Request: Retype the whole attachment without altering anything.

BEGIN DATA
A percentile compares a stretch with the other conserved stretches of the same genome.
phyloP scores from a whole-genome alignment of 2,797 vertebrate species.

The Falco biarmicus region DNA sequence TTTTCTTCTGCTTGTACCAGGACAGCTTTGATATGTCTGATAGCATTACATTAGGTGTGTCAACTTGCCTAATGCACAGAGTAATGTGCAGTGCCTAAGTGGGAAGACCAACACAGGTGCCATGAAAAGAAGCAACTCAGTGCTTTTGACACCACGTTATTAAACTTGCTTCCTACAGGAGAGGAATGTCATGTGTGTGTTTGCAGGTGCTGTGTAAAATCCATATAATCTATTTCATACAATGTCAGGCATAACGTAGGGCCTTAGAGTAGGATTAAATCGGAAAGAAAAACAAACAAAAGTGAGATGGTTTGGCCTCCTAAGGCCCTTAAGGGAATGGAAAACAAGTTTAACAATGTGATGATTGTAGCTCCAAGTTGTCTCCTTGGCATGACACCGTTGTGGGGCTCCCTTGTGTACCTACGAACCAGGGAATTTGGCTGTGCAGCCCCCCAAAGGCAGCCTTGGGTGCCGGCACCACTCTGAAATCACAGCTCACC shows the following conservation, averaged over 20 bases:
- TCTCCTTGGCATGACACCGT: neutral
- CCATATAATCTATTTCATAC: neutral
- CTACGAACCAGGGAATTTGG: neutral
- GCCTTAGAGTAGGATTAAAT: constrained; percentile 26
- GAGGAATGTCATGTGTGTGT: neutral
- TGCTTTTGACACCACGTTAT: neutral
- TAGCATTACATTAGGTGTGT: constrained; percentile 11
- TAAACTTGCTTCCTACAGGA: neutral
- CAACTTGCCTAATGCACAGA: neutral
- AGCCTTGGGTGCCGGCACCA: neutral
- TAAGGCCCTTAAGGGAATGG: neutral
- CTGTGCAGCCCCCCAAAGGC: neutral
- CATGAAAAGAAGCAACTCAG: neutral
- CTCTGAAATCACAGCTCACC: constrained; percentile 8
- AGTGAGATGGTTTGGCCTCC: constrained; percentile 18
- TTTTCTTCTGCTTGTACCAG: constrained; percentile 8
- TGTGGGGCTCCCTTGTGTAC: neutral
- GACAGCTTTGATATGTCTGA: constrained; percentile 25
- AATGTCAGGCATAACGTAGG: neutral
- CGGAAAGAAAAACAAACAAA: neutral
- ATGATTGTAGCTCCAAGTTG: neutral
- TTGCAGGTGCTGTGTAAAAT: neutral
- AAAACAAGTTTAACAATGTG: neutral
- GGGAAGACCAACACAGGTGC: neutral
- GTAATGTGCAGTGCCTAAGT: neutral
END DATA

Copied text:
A percentile compares a stretch with the other conserved stretches of the same genome.
phyloP scores from a whole-genome alignment of 2,797 vertebrate species.

The Falco biarmicus region DNA sequence TTTTCTTCTGCTTGTACCAGGACAGCTTTGATATGTCTGATAGCATTACATTAGGTGTGTCAACTTGCCTAATGCACAGAGTAATGTGCAGTGCCTAAGTGGGAAGACCAACACAGGTGCCATGAAAAGAAGCAACTCAGTGCTTTTGACACCACGTTATTAAACTTGCTTCCTACAGGAGAGGAATGTCATGTGTGTGTTTGCAGGTGCTGTGTAAAATCCATATAATCTATTTCATACAATGTCAGGCATAACGTAGGGCCTTAGAGTAGGATTAAATCGGAAAGAAAAACAAACAAAAGTGAGATGGTTTGGCCTCCTAAGGCCCTTAAGGGAATGGAAAACAAGTTTAACAATGTGATGATTGTAGCTCCAAGTTGTCTCCTTGGCATGACACCGTTGTGGGGCTCCCTTGTGTACCTACGAACCAGGGAATTTGGCTGTGCAGCCCCCCAAAGGCAGCCTTGGGTGCCGGCACCACTCTGAAATCACAGCTCACC shows the following conservation, averaged over 20 bases:
- TCTCCTTGGCATGACACCGT: neutral
- CCATATAATCTATTTCATAC: neutral
- CTACGAACCAGGGAATTTGG: neutral
- GCCTTAGAGTAGGATTAAAT: constrained; percentile 26
- GAGGAATGTCATGTGTGTGT: neutral
- TGCTTTTGACACCACGTTAT: neutral
- TAGCATTACATTAGGTGTGT: constrained; percentile 11
- TAAACTTGCTTCCTACAGGA: neutral
- CAACTTGCCTAATGCACAGA: neutral
- AGCCTTGGGTGCCGGCACCA: neutral
- TAAGGCCCTTAAGGGAATGG: neutral
- CTGTGCAGCCCCCCAAAGGC: neutral
- CATGAAAAGAAGCAACTCAG: neutral
- CTCTGAAATCACAGCTCACC: constrained; percentile 8
- AGTGAGATGGTTTGGCCTCC: constrained; percentile 18
- TTTTCTTCTGCTTGTACCAG: constrained; percentile 8
- TGTGGGGCTCCCTTGTGTAC: neutral
- GACAGCTTTGATATGTCTGA: constrained; percentile 25
- AATGTCAGGCATAACGTAGG: neutral
- CGGAAAGAAAAACAAACAAA: neutral
- ATGATTGTAGCTCCAAGTTG: neutral
- TTGCAGGTGCTGTGTAAAAT: neutral
- AAAACAAGTTTAACAATGTG: neutral
- GGGAAGACCAACACAGGTGC: neutral
- GTAATGTGCAGTGCCTAAGT: neutral